The connections were such a twist. Had me reading non stop. Good story line, amazing plot twists. Absolutely loved this book
More than 1 year ago
I would highly recommend this book! Kept be wanting to get to the end as soon as I could. You still did not know what would happen to the very end.
More than 1 year ago
Thoroughly enjoyed this book. I had a hard time putting it down and haven't read a book that fast in ages!
More than 1 year ago
Bizarre indeed but wickedly captivating. I couldn’t put it down without a fight! One of my favorite psych thrillers for sure.
More than 1 year ago
Very well written. Story flows with no slow spots. Twisty and turny.
More than 1 year ago
I almost gave up about 100 pages in. So glad I didn’t. What an extraordinary story.
8 months ago
4 months ago
10 months ago
I was looking for a fun, easy thriller- which is exactly what this is- but about a third of the plot becomes to predictable to remain an exciting read
More than 1 year ago
More than 1 year ago
then she was gone is a darker book than i usually like to read. sometimes i try to branch out from romance and happy endings. and sometimes i enjoy a good thriller. but maybe it's because i'm a mom. but missing kids. dead kids aren't really something i enjoy reading about. this book is like gone girl meets the lovely bones, and if you like those books you will probably like this.
it's just not the right book for me. some of the twists in this book i technically figured out from the description, and i didn't love how telegraphed certain things were. in the end, there's a reason i stay in my comfort zone. i'm not into being disturbed by the books i read, even if i'm drawn to them by the pretty covers.
**then she was gone will publish on april 17, 2018. i received an advance reader copy courtesy of netgalley/atria books in exchange for my honest review.
7 days ago
"Then She Was Gone" is not really a story about how the said "She" - Ellie, is gone, but the pieces that are left once Ellie is. Although the author, Lisa Jewell, does tell the story of Ellie's disappearance, the main character here is her mother Laurel, and how she copes with the loss of her daughter. This story has surprising twists and turns and is essentially a thriller, just told on a less than linear timeline making less shocking and more predictable.
Our book group initially liked the book, most members praising it as a quick and enjoyable read. However the discussion highlighted the lack of character development and the sick and twisted nature of this creepy story, bringing the rating at the end of the meeting to a solid 3 stars from almost all our members.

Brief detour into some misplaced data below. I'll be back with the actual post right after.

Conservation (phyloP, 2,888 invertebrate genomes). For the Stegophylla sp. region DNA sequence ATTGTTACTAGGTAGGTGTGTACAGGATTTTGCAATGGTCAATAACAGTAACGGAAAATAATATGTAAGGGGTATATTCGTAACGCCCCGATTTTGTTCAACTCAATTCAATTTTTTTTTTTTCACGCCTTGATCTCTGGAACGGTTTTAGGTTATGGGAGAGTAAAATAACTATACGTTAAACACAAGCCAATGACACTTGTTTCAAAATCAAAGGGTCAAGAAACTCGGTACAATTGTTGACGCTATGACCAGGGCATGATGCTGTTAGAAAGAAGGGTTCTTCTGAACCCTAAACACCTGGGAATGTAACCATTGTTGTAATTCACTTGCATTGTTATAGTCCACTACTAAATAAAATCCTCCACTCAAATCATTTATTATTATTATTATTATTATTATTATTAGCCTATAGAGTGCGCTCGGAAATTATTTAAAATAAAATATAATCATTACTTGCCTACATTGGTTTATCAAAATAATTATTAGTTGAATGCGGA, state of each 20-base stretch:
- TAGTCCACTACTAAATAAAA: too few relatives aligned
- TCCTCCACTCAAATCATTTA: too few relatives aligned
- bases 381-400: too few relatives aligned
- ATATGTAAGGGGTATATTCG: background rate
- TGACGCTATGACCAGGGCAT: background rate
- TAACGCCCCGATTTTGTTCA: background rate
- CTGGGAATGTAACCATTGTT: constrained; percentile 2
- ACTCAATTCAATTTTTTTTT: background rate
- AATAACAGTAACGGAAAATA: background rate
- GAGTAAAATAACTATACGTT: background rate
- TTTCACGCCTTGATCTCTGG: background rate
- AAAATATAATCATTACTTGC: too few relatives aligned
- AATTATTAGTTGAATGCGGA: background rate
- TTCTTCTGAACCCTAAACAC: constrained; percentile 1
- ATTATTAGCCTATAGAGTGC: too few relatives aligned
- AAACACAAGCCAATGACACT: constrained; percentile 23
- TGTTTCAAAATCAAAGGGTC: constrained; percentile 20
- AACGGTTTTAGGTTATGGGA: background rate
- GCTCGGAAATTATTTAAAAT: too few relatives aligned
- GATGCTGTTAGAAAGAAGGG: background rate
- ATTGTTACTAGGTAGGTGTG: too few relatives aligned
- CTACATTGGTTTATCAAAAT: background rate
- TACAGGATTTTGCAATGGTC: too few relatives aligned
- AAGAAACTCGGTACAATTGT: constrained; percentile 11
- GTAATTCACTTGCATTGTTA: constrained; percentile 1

7 days ago
One of my favorite books by Lisa Jewell. I could not put this one down! Great read and I highly recommend it!!
I really enjoyed this book. I picked it up at the store on Sunday. I started reading it on Monday and finished it Tuesday night. It is one of those books that once you pick it up it is hard to put it back down. Lisa Jewells way of writing and the way that it is broken up into different point of views makes you want to keep reading, so you can find out the next persons thoughts. If you are into psychological thrillers I would definitely recommend.
7 months ago
“A man who can’t love but desperately needs to be loved is a dangerous thing indeed.”
Number of Pages: 359
Perspective: First / Third Alternating
Location: United Kingdom
Then She Was Gone is about fifteen-year-old “golden child” Ellie Mack who goes missing. It is written off as a perfectionist running away from the pressure. Ten years later, her mom is still grieving and looking for answers when she meets the charming, but mysterious, Floyd and his nine-year-old daughter that looks exactly like Ellie.
TL;DR: Quick mystery that's more about character development than the easily-solvable whodunit.
Full Review: http://judgingmorethanjustthecover.com/2019/03/review-then-she-was-gone-lisa-jewell.html
9 months ago
I read thrillers off and on as I read many genres of books. I read this one as it was chosen as a book to read for the book club I am in. It did start out a bit slow for me, but it did pick up as the story set up was complete. It was well written, and I enjoyed all the twists and turns that the story brought. I do like books that flash back and forth from present to past so that you can see what happens that leads up to the disappearance. Overall, I think that this was a great book and am glad that I read it.
11 months ago
Great read! Kept me wondering where the story was going. Loved it!